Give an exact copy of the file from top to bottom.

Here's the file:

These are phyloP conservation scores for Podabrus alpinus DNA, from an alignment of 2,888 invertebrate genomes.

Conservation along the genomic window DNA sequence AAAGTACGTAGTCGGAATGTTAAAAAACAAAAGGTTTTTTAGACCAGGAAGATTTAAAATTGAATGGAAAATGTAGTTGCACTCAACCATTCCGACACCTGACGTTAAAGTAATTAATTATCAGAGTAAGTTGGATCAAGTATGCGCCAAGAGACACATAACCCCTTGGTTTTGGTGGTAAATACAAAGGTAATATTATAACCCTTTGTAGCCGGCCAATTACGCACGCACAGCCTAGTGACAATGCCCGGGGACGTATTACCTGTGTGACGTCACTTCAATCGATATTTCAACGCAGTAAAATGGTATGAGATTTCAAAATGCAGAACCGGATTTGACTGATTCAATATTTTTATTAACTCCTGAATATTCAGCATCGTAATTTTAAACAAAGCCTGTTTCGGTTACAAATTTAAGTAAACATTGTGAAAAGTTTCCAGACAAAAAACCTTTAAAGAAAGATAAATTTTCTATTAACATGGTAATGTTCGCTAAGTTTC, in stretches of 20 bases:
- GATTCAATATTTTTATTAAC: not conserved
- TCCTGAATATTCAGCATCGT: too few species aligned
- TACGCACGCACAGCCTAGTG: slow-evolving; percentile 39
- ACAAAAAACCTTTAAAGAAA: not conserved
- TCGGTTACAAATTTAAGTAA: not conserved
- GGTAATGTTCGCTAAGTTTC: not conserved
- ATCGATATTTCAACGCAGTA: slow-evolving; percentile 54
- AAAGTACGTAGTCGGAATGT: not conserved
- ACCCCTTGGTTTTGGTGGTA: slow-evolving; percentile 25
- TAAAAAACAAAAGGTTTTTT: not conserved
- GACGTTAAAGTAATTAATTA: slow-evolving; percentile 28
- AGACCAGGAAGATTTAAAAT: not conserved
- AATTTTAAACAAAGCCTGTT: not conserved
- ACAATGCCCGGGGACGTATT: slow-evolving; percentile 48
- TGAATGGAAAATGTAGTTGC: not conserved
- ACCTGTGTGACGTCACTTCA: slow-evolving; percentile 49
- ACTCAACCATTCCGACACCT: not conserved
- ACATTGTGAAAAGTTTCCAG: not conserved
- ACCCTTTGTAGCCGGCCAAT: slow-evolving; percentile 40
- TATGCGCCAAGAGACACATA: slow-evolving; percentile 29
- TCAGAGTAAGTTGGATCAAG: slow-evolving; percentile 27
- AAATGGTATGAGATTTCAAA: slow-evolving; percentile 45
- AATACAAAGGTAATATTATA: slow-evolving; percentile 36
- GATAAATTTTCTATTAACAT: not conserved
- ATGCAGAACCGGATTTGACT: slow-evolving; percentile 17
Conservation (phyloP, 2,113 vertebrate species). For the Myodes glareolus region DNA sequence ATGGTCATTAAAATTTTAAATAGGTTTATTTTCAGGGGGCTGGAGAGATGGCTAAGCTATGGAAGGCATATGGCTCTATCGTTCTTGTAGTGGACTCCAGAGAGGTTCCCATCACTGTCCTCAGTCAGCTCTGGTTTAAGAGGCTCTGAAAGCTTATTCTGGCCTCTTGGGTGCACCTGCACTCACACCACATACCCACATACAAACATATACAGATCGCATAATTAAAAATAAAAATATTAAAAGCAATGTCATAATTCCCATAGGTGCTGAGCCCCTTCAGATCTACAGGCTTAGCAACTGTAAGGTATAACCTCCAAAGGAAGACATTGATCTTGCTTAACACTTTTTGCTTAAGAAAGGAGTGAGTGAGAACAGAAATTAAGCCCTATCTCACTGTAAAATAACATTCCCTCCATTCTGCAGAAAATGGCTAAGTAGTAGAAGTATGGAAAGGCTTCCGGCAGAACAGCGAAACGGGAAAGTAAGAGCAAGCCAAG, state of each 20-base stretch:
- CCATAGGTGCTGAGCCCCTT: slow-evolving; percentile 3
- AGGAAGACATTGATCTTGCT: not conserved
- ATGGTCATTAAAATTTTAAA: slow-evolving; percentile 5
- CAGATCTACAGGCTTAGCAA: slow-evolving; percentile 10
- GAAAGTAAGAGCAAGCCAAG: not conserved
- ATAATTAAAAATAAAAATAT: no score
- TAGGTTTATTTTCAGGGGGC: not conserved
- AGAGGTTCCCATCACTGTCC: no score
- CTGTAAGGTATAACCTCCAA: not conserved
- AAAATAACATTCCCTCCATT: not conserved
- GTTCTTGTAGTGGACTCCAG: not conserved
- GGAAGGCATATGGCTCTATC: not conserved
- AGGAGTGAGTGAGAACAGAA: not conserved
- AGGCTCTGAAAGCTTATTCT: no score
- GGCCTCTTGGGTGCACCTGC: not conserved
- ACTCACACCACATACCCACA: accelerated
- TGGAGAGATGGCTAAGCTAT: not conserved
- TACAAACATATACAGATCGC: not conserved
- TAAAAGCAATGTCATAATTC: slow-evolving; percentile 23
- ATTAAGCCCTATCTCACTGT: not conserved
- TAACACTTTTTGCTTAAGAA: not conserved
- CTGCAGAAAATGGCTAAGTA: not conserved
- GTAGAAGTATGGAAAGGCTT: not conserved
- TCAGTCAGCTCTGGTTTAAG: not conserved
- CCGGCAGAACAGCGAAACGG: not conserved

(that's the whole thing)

These are phyloP conservation scores for Podabrus alpinus DNA, from an alignment of 2,888 invertebrate genomes.

Conservation along the genomic window DNA sequence AAAGTACGTAGTCGGAATGTTAAAAAACAAAAGGTTTTTTAGACCAGGAAGATTTAAAATTGAATGGAAAATGTAGTTGCACTCAACCATTCCGACACCTGACGTTAAAGTAATTAATTATCAGAGTAAGTTGGATCAAGTATGCGCCAAGAGACACATAACCCCTTGGTTTTGGTGGTAAATACAAAGGTAATATTATAACCCTTTGTAGCCGGCCAATTACGCACGCACAGCCTAGTGACAATGCCCGGGGACGTATTACCTGTGTGACGTCACTTCAATCGATATTTCAACGCAGTAAAATGGTATGAGATTTCAAAATGCAGAACCGGATTTGACTGATTCAATATTTTTATTAACTCCTGAATATTCAGCATCGTAATTTTAAACAAAGCCTGTTTCGGTTACAAATTTAAGTAAACATTGTGAAAAGTTTCCAGACAAAAAACCTTTAAAGAAAGATAAATTTTCTATTAACATGGTAATGTTCGCTAAGTTTC, in stretches of 20 bases:
- GATTCAATATTTTTATTAAC: not conserved
- TCCTGAATATTCAGCATCGT: too few species aligned
- TACGCACGCACAGCCTAGTG: slow-evolving; percentile 39
- ACAAAAAACCTTTAAAGAAA: not conserved
- TCGGTTACAAATTTAAGTAA: not conserved
- GGTAATGTTCGCTAAGTTTC: not conserved
- ATCGATATTTCAACGCAGTA: slow-evolving; percentile 54
- AAAGTACGTAGTCGGAATGT: not conserved
- ACCCCTTGGTTTTGGTGGTA: slow-evolving; percentile 25
- TAAAAAACAAAAGGTTTTTT: not conserved
- GACGTTAAAGTAATTAATTA: slow-evolving; percentile 28
- AGACCAGGAAGATTTAAAAT: not conserved
- AATTTTAAACAAAGCCTGTT: not conserved
- ACAATGCCCGGGGACGTATT: slow-evolving; percentile 48
- TGAATGGAAAATGTAGTTGC: not conserved
- ACCTGTGTGACGTCACTTCA: slow-evolving; percentile 49
- ACTCAACCATTCCGACACCT: not conserved
- ACATTGTGAAAAGTTTCCAG: not conserved
- ACCCTTTGTAGCCGGCCAAT: slow-evolving; percentile 40
- TATGCGCCAAGAGACACATA: slow-evolving; percentile 29
- TCAGAGTAAGTTGGATCAAG: slow-evolving; percentile 27
- AAATGGTATGAGATTTCAAA: slow-evolving; percentile 45
- AATACAAAGGTAATATTATA: slow-evolving; percentile 36
- GATAAATTTTCTATTAACAT: not conserved
- ATGCAGAACCGGATTTGACT: slow-evolving; percentile 17
Conservation (phyloP, 2,113 vertebrate species). For the Myodes glareolus region DNA sequence ATGGTCATTAAAATTTTAAATAGGTTTATTTTCAGGGGGCTGGAGAGATGGCTAAGCTATGGAAGGCATATGGCTCTATCGTTCTTGTAGTGGACTCCAGAGAGGTTCCCATCACTGTCCTCAGTCAGCTCTGGTTTAAGAGGCTCTGAAAGCTTATTCTGGCCTCTTGGGTGCACCTGCACTCACACCACATACCCACATACAAACATATACAGATCGCATAATTAAAAATAAAAATATTAAAAGCAATGTCATAATTCCCATAGGTGCTGAGCCCCTTCAGATCTACAGGCTTAGCAACTGTAAGGTATAACCTCCAAAGGAAGACATTGATCTTGCTTAACACTTTTTGCTTAAGAAAGGAGTGAGTGAGAACAGAAATTAAGCCCTATCTCACTGTAAAATAACATTCCCTCCATTCTGCAGAAAATGGCTAAGTAGTAGAAGTATGGAAAGGCTTCCGGCAGAACAGCGAAACGGGAAAGTAAGAGCAAGCCAAG, state of each 20-base stretch:
- CCATAGGTGCTGAGCCCCTT: slow-evolving; percentile 3
- AGGAAGACATTGATCTTGCT: not conserved
- ATGGTCATTAAAATTTTAAA: slow-evolving; percentile 5
- CAGATCTACAGGCTTAGCAA: slow-evolving; percentile 10
- GAAAGTAAGAGCAAGCCAAG: not conserved
- ATAATTAAAAATAAAAATAT: no score
- TAGGTTTATTTTCAGGGGGC: not conserved
- AGAGGTTCCCATCACTGTCC: no score
- CTGTAAGGTATAACCTCCAA: not conserved
- AAAATAACATTCCCTCCATT: not conserved
- GTTCTTGTAGTGGACTCCAG: not conserved
- GGAAGGCATATGGCTCTATC: not conserved
- AGGAGTGAGTGAGAACAGAA: not conserved
- AGGCTCTGAAAGCTTATTCT: no score
- GGCCTCTTGGGTGCACCTGC: not conserved
- ACTCACACCACATACCCACA: accelerated
- TGGAGAGATGGCTAAGCTAT: not conserved
- TACAAACATATACAGATCGC: not conserved
- TAAAAGCAATGTCATAATTC: slow-evolving; percentile 23
- ATTAAGCCCTATCTCACTGT: not conserved
- TAACACTTTTTGCTTAAGAA: not conserved
- CTGCAGAAAATGGCTAAGTA: not conserved
- GTAGAAGTATGGAAAGGCTT: not conserved
- TCAGTCAGCTCTGGTTTAAG: not conserved
- CCGGCAGAACAGCGAAACGG: not conserved